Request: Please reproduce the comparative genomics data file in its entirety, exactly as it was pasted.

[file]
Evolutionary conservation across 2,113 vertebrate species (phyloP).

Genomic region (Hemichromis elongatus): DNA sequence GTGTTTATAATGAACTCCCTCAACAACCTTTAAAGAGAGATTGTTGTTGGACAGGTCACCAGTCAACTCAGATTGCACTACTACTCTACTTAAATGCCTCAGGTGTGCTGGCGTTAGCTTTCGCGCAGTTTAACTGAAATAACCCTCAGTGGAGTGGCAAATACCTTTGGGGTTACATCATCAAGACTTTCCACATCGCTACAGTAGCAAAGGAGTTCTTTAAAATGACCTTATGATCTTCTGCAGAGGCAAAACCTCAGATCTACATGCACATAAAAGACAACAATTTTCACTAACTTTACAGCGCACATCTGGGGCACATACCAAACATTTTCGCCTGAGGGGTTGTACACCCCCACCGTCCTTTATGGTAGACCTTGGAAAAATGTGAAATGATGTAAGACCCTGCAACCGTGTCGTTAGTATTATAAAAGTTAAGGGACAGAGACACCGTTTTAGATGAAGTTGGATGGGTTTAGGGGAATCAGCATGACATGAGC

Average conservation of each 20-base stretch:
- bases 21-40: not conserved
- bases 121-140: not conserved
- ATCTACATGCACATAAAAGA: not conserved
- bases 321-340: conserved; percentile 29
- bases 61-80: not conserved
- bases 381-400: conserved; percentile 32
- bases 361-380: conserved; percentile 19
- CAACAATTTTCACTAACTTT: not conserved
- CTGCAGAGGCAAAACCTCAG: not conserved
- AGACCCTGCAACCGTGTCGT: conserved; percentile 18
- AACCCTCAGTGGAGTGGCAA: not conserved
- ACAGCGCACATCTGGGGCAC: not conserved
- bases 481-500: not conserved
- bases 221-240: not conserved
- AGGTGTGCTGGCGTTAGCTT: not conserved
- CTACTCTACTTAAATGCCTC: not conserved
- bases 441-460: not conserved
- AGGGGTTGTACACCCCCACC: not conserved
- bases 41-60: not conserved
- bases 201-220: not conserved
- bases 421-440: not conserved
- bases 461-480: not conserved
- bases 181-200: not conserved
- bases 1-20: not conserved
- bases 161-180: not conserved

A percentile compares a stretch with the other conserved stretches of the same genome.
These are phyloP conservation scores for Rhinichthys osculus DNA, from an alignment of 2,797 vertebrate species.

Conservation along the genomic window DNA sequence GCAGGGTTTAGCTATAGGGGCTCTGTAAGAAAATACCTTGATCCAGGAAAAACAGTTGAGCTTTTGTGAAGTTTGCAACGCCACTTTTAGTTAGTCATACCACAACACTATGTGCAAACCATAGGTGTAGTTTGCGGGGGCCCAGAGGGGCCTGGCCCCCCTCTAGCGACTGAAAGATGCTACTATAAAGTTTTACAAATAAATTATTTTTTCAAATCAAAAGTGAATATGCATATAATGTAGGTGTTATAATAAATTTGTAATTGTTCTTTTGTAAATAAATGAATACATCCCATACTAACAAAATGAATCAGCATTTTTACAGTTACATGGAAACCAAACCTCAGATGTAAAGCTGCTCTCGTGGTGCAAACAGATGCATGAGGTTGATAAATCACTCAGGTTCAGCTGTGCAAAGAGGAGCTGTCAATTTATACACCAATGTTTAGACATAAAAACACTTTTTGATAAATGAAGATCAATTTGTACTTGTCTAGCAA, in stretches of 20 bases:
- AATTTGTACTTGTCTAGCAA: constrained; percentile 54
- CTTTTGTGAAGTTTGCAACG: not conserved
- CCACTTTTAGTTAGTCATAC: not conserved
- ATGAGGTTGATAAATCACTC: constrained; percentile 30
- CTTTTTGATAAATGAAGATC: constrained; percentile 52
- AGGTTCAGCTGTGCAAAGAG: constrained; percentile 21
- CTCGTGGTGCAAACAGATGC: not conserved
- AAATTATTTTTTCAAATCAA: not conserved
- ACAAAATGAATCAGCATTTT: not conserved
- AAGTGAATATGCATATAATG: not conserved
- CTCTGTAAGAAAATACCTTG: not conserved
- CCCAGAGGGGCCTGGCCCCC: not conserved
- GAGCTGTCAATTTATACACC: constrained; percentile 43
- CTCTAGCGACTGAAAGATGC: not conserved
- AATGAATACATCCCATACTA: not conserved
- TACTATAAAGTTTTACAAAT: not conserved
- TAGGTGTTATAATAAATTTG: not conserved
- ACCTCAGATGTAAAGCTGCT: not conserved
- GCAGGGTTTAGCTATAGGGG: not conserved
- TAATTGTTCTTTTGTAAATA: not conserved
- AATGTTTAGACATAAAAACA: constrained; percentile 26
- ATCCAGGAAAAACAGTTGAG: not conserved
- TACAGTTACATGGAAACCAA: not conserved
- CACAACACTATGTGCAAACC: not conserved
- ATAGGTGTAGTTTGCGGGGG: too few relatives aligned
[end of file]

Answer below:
Evolutionary conservation across 2,113 vertebrate species (phyloP).

Genomic region (Hemichromis elongatus): DNA sequence GTGTTTATAATGAACTCCCTCAACAACCTTTAAAGAGAGATTGTTGTTGGACAGGTCACCAGTCAACTCAGATTGCACTACTACTCTACTTAAATGCCTCAGGTGTGCTGGCGTTAGCTTTCGCGCAGTTTAACTGAAATAACCCTCAGTGGAGTGGCAAATACCTTTGGGGTTACATCATCAAGACTTTCCACATCGCTACAGTAGCAAAGGAGTTCTTTAAAATGACCTTATGATCTTCTGCAGAGGCAAAACCTCAGATCTACATGCACATAAAAGACAACAATTTTCACTAACTTTACAGCGCACATCTGGGGCACATACCAAACATTTTCGCCTGAGGGGTTGTACACCCCCACCGTCCTTTATGGTAGACCTTGGAAAAATGTGAAATGATGTAAGACCCTGCAACCGTGTCGTTAGTATTATAAAAGTTAAGGGACAGAGACACCGTTTTAGATGAAGTTGGATGGGTTTAGGGGAATCAGCATGACATGAGC

Average conservation of each 20-base stretch:
- bases 21-40: not conserved
- bases 121-140: not conserved
- ATCTACATGCACATAAAAGA: not conserved
- bases 321-340: conserved; percentile 29
- bases 61-80: not conserved
- bases 381-400: conserved; percentile 32
- bases 361-380: conserved; percentile 19
- CAACAATTTTCACTAACTTT: not conserved
- CTGCAGAGGCAAAACCTCAG: not conserved
- AGACCCTGCAACCGTGTCGT: conserved; percentile 18
- AACCCTCAGTGGAGTGGCAA: not conserved
- ACAGCGCACATCTGGGGCAC: not conserved
- bases 481-500: not conserved
- bases 221-240: not conserved
- AGGTGTGCTGGCGTTAGCTT: not conserved
- CTACTCTACTTAAATGCCTC: not conserved
- bases 441-460: not conserved
- AGGGGTTGTACACCCCCACC: not conserved
- bases 41-60: not conserved
- bases 201-220: not conserved
- bases 421-440: not conserved
- bases 461-480: not conserved
- bases 181-200: not conserved
- bases 1-20: not conserved
- bases 161-180: not conserved

A percentile compares a stretch with the other conserved stretches of the same genome.
These are phyloP conservation scores for Rhinichthys osculus DNA, from an alignment of 2,797 vertebrate species.

Conservation along the genomic window DNA sequence GCAGGGTTTAGCTATAGGGGCTCTGTAAGAAAATACCTTGATCCAGGAAAAACAGTTGAGCTTTTGTGAAGTTTGCAACGCCACTTTTAGTTAGTCATACCACAACACTATGTGCAAACCATAGGTGTAGTTTGCGGGGGCCCAGAGGGGCCTGGCCCCCCTCTAGCGACTGAAAGATGCTACTATAAAGTTTTACAAATAAATTATTTTTTCAAATCAAAAGTGAATATGCATATAATGTAGGTGTTATAATAAATTTGTAATTGTTCTTTTGTAAATAAATGAATACATCCCATACTAACAAAATGAATCAGCATTTTTACAGTTACATGGAAACCAAACCTCAGATGTAAAGCTGCTCTCGTGGTGCAAACAGATGCATGAGGTTGATAAATCACTCAGGTTCAGCTGTGCAAAGAGGAGCTGTCAATTTATACACCAATGTTTAGACATAAAAACACTTTTTGATAAATGAAGATCAATTTGTACTTGTCTAGCAA, in stretches of 20 bases:
- AATTTGTACTTGTCTAGCAA: constrained; percentile 54
- CTTTTGTGAAGTTTGCAACG: not conserved
- CCACTTTTAGTTAGTCATAC: not conserved
- ATGAGGTTGATAAATCACTC: constrained; percentile 30
- CTTTTTGATAAATGAAGATC: constrained; percentile 52
- AGGTTCAGCTGTGCAAAGAG: constrained; percentile 21
- CTCGTGGTGCAAACAGATGC: not conserved
- AAATTATTTTTTCAAATCAA: not conserved
- ACAAAATGAATCAGCATTTT: not conserved
- AAGTGAATATGCATATAATG: not conserved
- CTCTGTAAGAAAATACCTTG: not conserved
- CCCAGAGGGGCCTGGCCCCC: not conserved
- GAGCTGTCAATTTATACACC: constrained; percentile 43
- CTCTAGCGACTGAAAGATGC: not conserved
- AATGAATACATCCCATACTA: not conserved
- TACTATAAAGTTTTACAAAT: not conserved
- TAGGTGTTATAATAAATTTG: not conserved
- ACCTCAGATGTAAAGCTGCT: not conserved
- GCAGGGTTTAGCTATAGGGG: not conserved
- TAATTGTTCTTTTGTAAATA: not conserved
- AATGTTTAGACATAAAAACA: constrained; percentile 26
- ATCCAGGAAAAACAGTTGAG: not conserved
- TACAGTTACATGGAAACCAA: not conserved
- CACAACACTATGTGCAAACC: not conserved
- ATAGGTGTAGTTTGCGGGGG: too few relatives aligned